Shirley Strickland

Shirley Strickland

Shirley Strickland was an Australian athlete; she won more Olympic medals than any other Australian in running sports.

Shirley was born, a farm girl, in 1925 – the second oldest of dive children.  The town of Pithara in Western Australia’s wheat belt had no idea of the talent they were about to nurture.

Yet she had pedigree: her father, Dave, has been an athlete: the only thing that had stopped him from taking part in the 1900 Olympics in Paris was the distance and the money that would have had to be spent to get him there.

Shirley would set the record straight for her family – and for Australia too.

Shirley Strickland’s early education was by correspondence. From 1934 to 1937 she attended the newly established local East Pithara School, winning a scholarship to attend Northam High School, where, in 1939, she won 47 out of 49 events as a schoolgirl athlete.

After high school she entered the University of Western Australia from where in 1946 she graduated with a Bachelor of Science (Honours) in Physics.

In her spare time she lectured mathematics and physics to returned servicemen at Perth Technical College, played wing in the university hockey team and gained a reputation as an extremely gifted sprinter and hurdler.

A young Shirley Strickland

Living on an isolated farm, Shirley Strickland received her early education by correspondence – but she did later go on to attend the Northam High School.

It was here that her promise as an athlete was first recognised – she won all but two of the 49 events that she entered while she was studying there.

The University of Western Australia was her next stop – she graduated from there in 1946 and went on to lecture in physics and mathematics at Perth Technical College.

While there she was the wing in the hockey team but what really marked her out was her ability as a hurdler and sprinter.

The former world professional sprint champion, Austin Robertson, coached her during her time at Perth.

As a result her 100m yards time went from 11.8 to 11 and she went on to win four Western Australian titles in 1947 – throwing in the shot put as a casual fifth. It was time to take things seriously.

In 1948 she took the national title in the 80m.  That gave her a ticket to the first post Second World War Summer Olympics in London where she competed in the 100m, 80m hurdles and took part in the 4×100 relay.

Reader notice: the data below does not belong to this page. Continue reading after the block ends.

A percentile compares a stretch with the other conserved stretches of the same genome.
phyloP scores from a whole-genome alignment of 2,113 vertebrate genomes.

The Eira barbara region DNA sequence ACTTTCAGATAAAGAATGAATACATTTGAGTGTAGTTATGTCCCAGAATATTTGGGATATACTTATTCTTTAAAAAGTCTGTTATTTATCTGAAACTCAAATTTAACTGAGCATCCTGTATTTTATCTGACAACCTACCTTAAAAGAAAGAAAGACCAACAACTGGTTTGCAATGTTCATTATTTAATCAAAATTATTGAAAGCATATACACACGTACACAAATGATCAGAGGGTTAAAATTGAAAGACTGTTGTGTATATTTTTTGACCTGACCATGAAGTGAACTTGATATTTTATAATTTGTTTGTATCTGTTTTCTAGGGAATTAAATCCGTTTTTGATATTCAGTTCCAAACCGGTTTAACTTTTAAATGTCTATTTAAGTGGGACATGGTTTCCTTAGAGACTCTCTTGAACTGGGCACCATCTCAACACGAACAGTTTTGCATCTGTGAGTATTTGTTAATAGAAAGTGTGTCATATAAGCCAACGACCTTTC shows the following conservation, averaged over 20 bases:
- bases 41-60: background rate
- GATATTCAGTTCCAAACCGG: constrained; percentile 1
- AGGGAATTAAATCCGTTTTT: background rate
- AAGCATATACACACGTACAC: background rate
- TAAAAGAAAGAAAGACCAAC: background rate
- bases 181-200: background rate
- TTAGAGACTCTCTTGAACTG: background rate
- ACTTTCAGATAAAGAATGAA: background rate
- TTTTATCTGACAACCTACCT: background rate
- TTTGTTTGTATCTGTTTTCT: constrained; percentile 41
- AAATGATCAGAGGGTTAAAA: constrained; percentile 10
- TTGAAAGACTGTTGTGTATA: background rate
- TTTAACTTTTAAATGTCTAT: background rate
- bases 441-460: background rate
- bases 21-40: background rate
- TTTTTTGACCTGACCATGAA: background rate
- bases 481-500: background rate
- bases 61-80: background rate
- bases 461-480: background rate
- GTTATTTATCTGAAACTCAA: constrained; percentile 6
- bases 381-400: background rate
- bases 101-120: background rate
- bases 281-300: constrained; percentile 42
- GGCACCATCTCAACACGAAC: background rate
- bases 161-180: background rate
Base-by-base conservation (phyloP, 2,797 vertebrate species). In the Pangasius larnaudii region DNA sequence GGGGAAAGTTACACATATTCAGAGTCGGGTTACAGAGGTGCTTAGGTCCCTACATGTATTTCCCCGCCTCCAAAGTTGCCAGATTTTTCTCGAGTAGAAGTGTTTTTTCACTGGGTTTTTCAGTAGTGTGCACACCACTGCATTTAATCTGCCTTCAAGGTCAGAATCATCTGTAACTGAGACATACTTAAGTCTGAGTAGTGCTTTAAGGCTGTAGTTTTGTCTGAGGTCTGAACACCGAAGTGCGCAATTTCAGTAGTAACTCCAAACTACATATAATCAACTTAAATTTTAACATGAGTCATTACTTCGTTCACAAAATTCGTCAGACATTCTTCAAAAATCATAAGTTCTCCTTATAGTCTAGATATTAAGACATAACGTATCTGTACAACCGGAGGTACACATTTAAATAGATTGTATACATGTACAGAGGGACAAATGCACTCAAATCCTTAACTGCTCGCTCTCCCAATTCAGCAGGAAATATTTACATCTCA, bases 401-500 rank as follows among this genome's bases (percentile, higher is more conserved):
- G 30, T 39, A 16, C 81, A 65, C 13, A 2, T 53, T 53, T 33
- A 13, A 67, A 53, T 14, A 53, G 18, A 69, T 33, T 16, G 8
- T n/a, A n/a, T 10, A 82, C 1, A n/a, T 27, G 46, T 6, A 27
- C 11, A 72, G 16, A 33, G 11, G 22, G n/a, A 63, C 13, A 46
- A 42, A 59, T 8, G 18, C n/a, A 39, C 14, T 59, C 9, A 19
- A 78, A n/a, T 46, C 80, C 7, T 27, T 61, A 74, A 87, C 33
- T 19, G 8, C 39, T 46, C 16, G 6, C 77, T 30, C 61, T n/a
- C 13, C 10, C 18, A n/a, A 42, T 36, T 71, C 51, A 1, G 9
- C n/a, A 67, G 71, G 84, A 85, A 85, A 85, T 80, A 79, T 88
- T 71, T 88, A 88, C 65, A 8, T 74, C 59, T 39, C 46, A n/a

She came third in her solo events, taking silver with the team in the relay.

The British Empire was on the wane but that did not stop her from taking three gold medals at the Games in 1950.  Following this up, she participated in the 1950 Helsinki games where a gold medal in the 80m hurdles beckoned – a world record time of 10.9 seconds.  She also collected silver and bronze in the 4x100m relay and the 100m hurdles.

Another world record was beaten in 1955 where she was times at 11.3 seconds for the 100m hurdles.  The Olympics of 1956 on home territory in Melbourne brought gold in both the 80m hurdles and the 4.100m relay.

Following her athletic career she became fully involved with athlete administration in the Olympic movement and participated in this role in the 1968 and 1976 Olympics in Mexico and Canada.  She was one of the torch bearers at the opening ceremony of the Summer Olympic Games in Sydney, Australia in 2000.

The following year she gained some notoriety when she sold off all her memorabilia, including her Olympic medals.

The collection was acquired by the MCG Museum in Melbourne, purchased but a group of business people who remained anonymous but who, like Shirley, wished to see her outstanding collection remain in Australia.

Shirley Strickland died on 16th February 2004 when she was found on her kitchen floor, but the coroner determined that she died on the evening of 11 February.

There was no full autopsy and the coroner said the cause of death was “unascertainable”, though “not inconsistent with natural causes”.

She was honoured with a state funeral.

1 thought on “Shirley Strickland”

  1. Hello RJ. Shirley’s profile seems a bit repetitive, especially where you explain she was teaching mathematics and physics to the Returned Servicemen. Did she lecture while she was a student or afterwards?

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